By Guest Writer Bob Gent
Many of us are aware of the serious problems from light pollution. Blinding glare is a safety problem, light in your bedroom window disrupts sleep, bright lights disorient wildlife, there is an enormous waste of energy, and sky glow stops us from appreciating our magnificent night sky. What can be done?
First, study the issues. Fortunately, the International Dark-Sky Association has compiled vast resources to help you get up to speed. You will need to understand technical terms as well as the problems of and solutions to light pollution. Visit darksky.org to get started.
Education is Important
The next step is education. It is critically important to help people understand the adverse impact of poorly designed lighting. After learning about the problems of light pollution, many people voluntarily take action to control it. But what about the neighbor who refuses to turn down his or her floodlights when they are aimed directly onto your property?
A lighting ordinance or zoning code helps level the playing field, and it sets a good standard for everyone. This is not easy, and it takes time, sometimes years. Fortunately, hundreds, if not thousands, of cities, towns, counties, and states have passed laws, so you are not alone.
In my area, we have city, county, and state lighting ordinances. I found that the higher one moves in legislative levels, the more difficult the task, and there are more lobbyists to address. Local codes are easier, and they can be most helpful in limiting light pollution. In Sierra Vista and Cochise County, Arizona, our codes limit brightness, require shielding, and set curfews. The codes do much more than this, too, and we periodically update them.
It is important to build alliances. You will need to speak before local planning commissions, and if you have friends who care about this issue, have them write or speak before a planning meeting. Find a lighting designer who understands the problems of glare and light pollution. They will be able to provide the technical explanation.
Are there any city or county commissioners who are sympathetic to this issue? Ask for their support. They may be able to explain what you need to do to initiate the process. They may suggest that you write a letter to the governing body or the planning commission or that you be placed on their meeting agenda to make your case. Have your friends write letters to the editor of the local newspaper explaining the benefits of better quality lighting.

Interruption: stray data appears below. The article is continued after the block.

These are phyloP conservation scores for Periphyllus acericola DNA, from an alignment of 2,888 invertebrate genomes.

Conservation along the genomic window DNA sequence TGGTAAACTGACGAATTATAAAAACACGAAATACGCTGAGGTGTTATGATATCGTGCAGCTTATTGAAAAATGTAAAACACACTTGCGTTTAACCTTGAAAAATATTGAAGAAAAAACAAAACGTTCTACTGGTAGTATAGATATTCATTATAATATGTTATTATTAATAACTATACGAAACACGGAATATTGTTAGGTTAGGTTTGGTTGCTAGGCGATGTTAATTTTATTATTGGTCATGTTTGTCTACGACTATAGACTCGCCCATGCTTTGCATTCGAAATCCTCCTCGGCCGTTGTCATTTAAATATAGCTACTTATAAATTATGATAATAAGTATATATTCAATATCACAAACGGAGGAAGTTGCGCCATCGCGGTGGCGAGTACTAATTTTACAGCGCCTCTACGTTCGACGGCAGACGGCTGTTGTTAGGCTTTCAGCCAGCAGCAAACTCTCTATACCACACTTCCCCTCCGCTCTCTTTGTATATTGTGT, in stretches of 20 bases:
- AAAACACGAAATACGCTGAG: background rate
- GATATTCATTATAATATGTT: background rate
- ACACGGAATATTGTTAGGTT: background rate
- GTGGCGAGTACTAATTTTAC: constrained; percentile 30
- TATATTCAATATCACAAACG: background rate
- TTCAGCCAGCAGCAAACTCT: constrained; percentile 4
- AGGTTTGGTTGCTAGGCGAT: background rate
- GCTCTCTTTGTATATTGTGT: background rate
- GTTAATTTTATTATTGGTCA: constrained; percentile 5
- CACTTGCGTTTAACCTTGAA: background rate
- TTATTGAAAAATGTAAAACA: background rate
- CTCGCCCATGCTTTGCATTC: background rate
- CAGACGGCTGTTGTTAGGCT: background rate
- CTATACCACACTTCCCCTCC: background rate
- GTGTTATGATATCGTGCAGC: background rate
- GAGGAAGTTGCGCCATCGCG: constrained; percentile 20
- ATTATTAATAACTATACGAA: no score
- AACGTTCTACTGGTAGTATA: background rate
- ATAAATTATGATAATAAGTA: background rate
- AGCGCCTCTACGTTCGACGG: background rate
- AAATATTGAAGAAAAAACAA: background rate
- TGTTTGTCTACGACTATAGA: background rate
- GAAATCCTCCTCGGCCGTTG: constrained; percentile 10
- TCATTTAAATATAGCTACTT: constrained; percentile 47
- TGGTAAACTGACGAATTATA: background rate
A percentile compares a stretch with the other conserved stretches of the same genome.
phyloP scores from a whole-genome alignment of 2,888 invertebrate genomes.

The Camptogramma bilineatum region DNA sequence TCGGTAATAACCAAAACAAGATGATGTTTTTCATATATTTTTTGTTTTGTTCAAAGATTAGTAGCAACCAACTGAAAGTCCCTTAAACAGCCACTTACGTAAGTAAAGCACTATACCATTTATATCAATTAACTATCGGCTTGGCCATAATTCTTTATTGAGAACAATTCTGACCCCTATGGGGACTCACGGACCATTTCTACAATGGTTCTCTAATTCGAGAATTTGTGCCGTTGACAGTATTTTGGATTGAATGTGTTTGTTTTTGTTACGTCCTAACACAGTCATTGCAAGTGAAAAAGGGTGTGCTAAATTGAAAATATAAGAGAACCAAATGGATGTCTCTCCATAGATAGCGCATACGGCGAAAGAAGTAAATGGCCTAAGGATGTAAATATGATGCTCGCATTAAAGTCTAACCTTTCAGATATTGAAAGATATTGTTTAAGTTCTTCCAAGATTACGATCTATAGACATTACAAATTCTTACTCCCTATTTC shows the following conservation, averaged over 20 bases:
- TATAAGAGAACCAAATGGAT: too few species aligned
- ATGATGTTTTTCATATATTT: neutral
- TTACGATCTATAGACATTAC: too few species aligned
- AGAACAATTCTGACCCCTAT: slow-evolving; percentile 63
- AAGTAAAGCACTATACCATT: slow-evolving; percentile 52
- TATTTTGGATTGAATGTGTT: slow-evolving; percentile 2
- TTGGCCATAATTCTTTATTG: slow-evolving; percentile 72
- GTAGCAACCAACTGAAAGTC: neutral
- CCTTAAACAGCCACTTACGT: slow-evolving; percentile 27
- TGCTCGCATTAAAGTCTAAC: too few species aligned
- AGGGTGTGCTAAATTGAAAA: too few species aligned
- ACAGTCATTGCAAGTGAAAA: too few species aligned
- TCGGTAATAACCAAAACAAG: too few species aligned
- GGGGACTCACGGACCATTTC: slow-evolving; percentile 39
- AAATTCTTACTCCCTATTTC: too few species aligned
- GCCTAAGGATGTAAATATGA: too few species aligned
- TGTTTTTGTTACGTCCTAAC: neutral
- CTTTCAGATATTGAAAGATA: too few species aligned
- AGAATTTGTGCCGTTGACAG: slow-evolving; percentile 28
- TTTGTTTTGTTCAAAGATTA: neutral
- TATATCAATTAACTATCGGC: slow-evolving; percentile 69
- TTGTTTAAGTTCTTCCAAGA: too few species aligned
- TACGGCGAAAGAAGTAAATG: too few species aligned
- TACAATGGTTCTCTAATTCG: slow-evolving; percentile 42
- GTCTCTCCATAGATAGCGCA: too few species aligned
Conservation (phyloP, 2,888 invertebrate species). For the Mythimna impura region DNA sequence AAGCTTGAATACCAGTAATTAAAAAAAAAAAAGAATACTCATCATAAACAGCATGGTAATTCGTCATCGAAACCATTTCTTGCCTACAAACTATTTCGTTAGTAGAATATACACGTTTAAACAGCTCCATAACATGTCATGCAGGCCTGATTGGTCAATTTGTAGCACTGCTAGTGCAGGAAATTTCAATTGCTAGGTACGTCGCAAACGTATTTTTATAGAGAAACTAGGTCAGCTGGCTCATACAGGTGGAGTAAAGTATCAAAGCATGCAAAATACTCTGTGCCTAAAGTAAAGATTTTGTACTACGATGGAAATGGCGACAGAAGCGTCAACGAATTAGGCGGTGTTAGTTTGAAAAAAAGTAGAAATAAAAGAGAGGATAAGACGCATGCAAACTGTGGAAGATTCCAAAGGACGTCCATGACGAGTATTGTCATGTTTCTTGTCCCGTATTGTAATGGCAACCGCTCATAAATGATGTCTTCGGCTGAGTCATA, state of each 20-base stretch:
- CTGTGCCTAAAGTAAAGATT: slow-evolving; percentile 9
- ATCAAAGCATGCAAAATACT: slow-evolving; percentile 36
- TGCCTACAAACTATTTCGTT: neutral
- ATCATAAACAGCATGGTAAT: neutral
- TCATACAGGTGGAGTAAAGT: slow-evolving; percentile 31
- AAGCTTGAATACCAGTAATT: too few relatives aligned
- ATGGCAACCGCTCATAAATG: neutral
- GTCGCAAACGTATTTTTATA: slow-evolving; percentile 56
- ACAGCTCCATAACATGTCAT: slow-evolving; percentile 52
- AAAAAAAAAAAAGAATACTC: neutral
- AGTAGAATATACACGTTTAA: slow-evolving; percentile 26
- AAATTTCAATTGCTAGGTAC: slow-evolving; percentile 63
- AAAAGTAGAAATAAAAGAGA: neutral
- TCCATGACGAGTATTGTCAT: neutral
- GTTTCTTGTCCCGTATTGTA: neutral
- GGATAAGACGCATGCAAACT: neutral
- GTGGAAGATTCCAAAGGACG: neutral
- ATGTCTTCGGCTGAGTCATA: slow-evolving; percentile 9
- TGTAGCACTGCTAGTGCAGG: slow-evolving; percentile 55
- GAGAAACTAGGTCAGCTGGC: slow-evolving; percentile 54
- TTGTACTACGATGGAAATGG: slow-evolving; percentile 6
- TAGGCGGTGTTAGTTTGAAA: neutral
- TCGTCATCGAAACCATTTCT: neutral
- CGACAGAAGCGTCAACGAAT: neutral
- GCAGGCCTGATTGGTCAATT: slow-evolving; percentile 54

Ordinances and codes don’t happen by magic. A need has to be identified, and you should be prepared to educate and inspire others to take action. Be ready to explain why the municipality should have a lighting ordinance. Give examples of neighboring communities who have adopted ordinances and explain the benefits. Be ready to show photos of good and bad lighting, or volunteer to take elected officials on nighttime tours.
Based on your review of other ordinances and codes, offer to work with them in developing the wording. Don’t focus your effort on astronomy and night skies because many elected officials may not share your enthusiasm in this area. Be sure to cover health, safety, wildlife, and energy issues that are of broader concern to everyone.
In many regions, the planning staff drafts and revises ordinances. When the staff is satisfied, the draft may be submitted to the planning commission, the city attorney, or others for comment. The county or city planning commission will review and request public comments. Eventually, the draft code will be presented to the elected body with the power to approve it. This could be city council or county supervisors or commissioners, depending on your local laws.
Don’t Get Discouraged
Be ready for setbacks and don’t be discouraged. After working for more than a year with planning staff in a county in Virginia, one of the board members had not been briefed on the latest changes, and he decided to table the action for further study. This set us back a few months, but through persistence, we eventually passed the zoning ordinance.
Although this process can be very slow and arduous, it has many benefits. One of the key advantages of this process is education. People will begin to understand that not all light at night is good. Once enacted, education must continue. Enforcement may be an issue. Will you have an inspector who works at night to investigate problems? Your organization may need to help others with awareness.
Lighting codes, laws, and ordinances are usually a huge amount of work. But they are key to preservation of the night sky and protecting the nighttime environment.
About the author: Lt. Col. Bob Gent is a retired U.S. Air Force space systems officer. He is the past president of the Astronomical League and the past president of the International Dark-Sky Association. Over the past 20 years, Bob has traveled nationally and internationally to speak before dozens of city, county, state, and national legislative bodies in support of better outdoor lighting laws and zoning. Bob currently lives in Sierra Vista, Arizona, where he is helping update local lighting codes to protect the night sky.